Washington, September 28 (ANI): Students and businessmen are often miss a good night's sleep with a view to performing brilliantly in exams and securing big contracts, respectively, but this may adversely affect their brain health in later life, according to two new studies.
Published in the journal Science, one of the studies saw microdialysis experiments being conducted on mice, and found that extracellular amyloid-beta levels in the brain fall during slumber and rise with wakefulness.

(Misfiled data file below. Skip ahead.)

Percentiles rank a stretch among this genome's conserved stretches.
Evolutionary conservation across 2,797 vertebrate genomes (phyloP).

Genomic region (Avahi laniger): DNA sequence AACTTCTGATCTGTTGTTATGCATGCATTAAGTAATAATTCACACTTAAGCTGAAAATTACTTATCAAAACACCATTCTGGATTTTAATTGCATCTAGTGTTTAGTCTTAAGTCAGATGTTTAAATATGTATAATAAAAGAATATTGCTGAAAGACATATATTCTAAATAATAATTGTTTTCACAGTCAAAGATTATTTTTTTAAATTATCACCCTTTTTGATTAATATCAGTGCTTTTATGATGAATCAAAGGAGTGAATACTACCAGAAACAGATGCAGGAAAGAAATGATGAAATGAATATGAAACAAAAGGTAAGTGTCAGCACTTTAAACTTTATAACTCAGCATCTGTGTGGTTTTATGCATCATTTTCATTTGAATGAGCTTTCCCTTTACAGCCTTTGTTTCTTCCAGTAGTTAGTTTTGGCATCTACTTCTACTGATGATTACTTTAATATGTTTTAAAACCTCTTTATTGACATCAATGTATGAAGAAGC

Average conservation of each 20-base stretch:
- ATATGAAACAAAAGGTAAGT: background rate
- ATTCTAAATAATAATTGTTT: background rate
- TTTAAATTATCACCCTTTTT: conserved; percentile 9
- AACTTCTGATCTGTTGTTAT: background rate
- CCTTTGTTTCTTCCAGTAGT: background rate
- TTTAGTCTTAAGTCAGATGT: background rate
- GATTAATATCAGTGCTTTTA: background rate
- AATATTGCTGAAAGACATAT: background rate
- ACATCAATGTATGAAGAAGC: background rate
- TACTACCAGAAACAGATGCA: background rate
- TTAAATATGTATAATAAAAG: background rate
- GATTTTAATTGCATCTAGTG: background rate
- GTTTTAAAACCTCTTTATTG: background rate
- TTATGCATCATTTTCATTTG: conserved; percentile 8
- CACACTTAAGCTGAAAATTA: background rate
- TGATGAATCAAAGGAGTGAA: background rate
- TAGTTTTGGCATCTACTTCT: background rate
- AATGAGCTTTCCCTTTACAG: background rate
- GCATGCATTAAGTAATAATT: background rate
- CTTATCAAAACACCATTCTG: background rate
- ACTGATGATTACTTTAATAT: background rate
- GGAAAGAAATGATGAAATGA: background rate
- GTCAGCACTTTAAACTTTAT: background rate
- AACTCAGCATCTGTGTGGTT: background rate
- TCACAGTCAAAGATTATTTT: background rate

Dave Holtzman, Washington University, St. Louis, Missouri, observed during tehs tudy that these Abeta dynamics rely on the hormone orexin, and that forcing animals to sleep or stay awake decreases or increases Abeta plaque formation accordingly in a mouse model for Alzheimer disease.
In a previous study, Holtzman had shown that synaptic activity triggers Abeta release, suggesting that the sleep-deprived mice in the current study churned out more Abeta because their brains were revved up longer than usual.
Although formally proving this is hard, a rat electrophysiology study published in the journal Neuron seems to lend support for that idea. (ANI)